What is a Primary Source?

Each academic discipline creates and uses primary and secondary sources differently. The definition of a primary source only makes sense in the context of a specific discipline or field of inquiry.

  • In the humanities and the arts, a primary document might be an original creative work.
  • It might be a part of the historical record written about, or in proximity to, an event.
  • In the social sciences, it might be survey data.
  • In the sciences, it might be a publication of original research.

Here are two definitions that try to capture the elusive nature of primary documents.

A definition from Cornell University:

"Primary sources are the main text or work that you are discussing (e.g. a sonnet by William Shakespeare; an opera by Mozart);
actual data or research results (e.g. a scientific article presenting original findings; statistics); or historical documents (e.g. letters, pamphlets, political tracts, manifestoes)."
["What is a Source?" Recognizing and Avoiding Plagiarism. Cornell University. College of Arts and Sciences.]

A definition from Yale University:

"What are primary sources? Primary sources provide firsthand testimony or direct evidence concerning a topic or question under investigation.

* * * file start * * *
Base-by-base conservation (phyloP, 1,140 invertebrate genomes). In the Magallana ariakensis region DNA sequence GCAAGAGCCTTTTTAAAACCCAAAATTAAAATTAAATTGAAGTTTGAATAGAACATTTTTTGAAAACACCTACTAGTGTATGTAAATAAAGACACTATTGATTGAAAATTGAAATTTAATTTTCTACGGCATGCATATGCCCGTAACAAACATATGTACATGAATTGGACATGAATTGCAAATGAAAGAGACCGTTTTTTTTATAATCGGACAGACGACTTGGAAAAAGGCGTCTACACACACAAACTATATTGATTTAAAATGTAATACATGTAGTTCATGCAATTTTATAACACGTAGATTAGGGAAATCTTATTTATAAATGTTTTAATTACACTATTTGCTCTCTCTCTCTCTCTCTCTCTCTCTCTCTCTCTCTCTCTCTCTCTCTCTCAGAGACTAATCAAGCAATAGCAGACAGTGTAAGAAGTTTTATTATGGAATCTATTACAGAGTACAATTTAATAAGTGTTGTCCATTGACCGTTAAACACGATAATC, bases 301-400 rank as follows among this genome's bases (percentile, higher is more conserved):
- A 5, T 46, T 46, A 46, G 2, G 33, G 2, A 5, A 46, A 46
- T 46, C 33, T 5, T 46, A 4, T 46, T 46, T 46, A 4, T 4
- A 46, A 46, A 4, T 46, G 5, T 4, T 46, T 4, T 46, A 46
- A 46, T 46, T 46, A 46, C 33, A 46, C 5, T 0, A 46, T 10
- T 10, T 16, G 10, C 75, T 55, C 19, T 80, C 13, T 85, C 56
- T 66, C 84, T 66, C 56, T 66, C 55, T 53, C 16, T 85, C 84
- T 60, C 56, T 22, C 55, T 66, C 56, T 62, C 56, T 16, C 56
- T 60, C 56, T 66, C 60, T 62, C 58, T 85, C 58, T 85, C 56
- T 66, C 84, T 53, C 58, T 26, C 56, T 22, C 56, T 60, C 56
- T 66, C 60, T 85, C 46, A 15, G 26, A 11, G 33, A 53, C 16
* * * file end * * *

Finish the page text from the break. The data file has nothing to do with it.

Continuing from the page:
They are usually created by witnesses or recorders who experienced the events or conditions being documented. Often these sources are created at the time when the events or conditions are occurring, but primary sources can also include autobiographies, memoirs, and oral histories recorded later."
[Primary Sources at Yale. Yale University.]
Also on this site: Primary Sources come in all shapes and sizes.

A Photograph Can be a Primary Source

Antietam, Md. President Lincoln with Gen. George B. McClellan and group of officers. [October 3, 1862]
Gardner, Alexander, 1821-1882, photographer.
Source: Library of Congress, Prints & Photographs Division

Online Collections of Primary Sources: Examples

Permissions Information

If you wish to use or adapt any or all of the content of this Guide go to Cornell Library's Research Guides Use Conditions to review our use permissions and our Creative Commons license.